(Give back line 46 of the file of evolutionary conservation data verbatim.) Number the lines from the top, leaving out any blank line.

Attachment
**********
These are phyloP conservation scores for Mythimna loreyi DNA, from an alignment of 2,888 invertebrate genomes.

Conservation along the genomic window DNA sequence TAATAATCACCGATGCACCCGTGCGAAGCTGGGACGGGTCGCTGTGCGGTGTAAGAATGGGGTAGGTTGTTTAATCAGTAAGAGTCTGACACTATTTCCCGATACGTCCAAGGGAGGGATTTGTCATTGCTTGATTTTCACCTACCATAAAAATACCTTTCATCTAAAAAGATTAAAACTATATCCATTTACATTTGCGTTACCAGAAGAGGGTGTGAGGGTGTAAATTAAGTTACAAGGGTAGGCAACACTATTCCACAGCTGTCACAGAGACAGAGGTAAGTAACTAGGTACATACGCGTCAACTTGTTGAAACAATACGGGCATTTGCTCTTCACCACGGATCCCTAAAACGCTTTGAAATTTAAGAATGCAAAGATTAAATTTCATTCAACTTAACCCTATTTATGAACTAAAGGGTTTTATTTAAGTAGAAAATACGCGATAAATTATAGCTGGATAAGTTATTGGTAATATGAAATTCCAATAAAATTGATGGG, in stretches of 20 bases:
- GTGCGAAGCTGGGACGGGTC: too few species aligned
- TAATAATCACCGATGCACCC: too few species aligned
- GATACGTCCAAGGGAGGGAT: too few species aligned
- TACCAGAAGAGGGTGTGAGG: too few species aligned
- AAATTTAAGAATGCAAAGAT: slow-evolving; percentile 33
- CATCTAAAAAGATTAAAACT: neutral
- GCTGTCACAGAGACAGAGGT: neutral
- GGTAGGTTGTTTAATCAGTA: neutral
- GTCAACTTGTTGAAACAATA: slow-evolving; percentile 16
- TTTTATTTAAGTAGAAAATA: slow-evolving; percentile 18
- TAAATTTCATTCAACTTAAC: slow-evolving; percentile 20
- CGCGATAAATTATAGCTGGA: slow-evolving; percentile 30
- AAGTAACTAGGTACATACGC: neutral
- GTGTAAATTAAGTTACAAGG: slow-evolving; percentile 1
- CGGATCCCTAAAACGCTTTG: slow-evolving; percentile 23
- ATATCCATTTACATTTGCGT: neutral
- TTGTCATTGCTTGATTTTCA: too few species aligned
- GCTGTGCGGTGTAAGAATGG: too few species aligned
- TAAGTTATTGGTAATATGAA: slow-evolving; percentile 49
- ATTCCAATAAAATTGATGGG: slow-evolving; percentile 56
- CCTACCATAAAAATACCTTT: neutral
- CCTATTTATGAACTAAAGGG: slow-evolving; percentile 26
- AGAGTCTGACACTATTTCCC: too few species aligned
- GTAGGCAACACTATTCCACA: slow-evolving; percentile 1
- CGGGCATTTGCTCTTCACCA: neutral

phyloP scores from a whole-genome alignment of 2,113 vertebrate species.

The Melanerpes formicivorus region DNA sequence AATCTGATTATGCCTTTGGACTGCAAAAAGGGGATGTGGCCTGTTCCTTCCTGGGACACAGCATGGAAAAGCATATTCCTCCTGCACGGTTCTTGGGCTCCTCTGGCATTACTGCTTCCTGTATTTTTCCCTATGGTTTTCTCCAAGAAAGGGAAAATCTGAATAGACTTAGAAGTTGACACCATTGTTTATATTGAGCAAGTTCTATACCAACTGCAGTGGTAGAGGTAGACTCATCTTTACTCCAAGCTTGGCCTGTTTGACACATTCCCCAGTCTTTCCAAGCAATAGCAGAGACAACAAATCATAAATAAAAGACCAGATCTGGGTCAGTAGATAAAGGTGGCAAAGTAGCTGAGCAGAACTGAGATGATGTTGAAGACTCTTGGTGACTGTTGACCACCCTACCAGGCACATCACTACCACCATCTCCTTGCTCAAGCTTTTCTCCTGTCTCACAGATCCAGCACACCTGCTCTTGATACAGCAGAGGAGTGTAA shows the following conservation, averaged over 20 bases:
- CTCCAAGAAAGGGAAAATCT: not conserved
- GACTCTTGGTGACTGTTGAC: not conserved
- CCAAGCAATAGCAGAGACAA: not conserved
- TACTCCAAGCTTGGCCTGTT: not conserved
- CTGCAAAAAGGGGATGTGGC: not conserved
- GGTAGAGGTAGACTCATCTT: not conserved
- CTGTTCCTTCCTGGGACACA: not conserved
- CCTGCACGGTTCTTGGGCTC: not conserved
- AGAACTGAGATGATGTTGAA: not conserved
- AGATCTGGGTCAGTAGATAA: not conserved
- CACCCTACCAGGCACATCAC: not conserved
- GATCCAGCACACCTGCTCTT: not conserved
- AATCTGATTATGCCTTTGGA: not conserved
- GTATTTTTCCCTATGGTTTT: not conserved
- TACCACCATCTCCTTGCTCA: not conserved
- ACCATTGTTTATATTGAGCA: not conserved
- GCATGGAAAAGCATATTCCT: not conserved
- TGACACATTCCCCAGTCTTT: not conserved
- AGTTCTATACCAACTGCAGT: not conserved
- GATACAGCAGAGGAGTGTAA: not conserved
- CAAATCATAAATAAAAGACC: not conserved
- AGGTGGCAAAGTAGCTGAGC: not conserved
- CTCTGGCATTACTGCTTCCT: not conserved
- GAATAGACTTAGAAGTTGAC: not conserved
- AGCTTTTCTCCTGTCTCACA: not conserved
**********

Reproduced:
- GCATGGAAAAGCATATTCCT: not conserved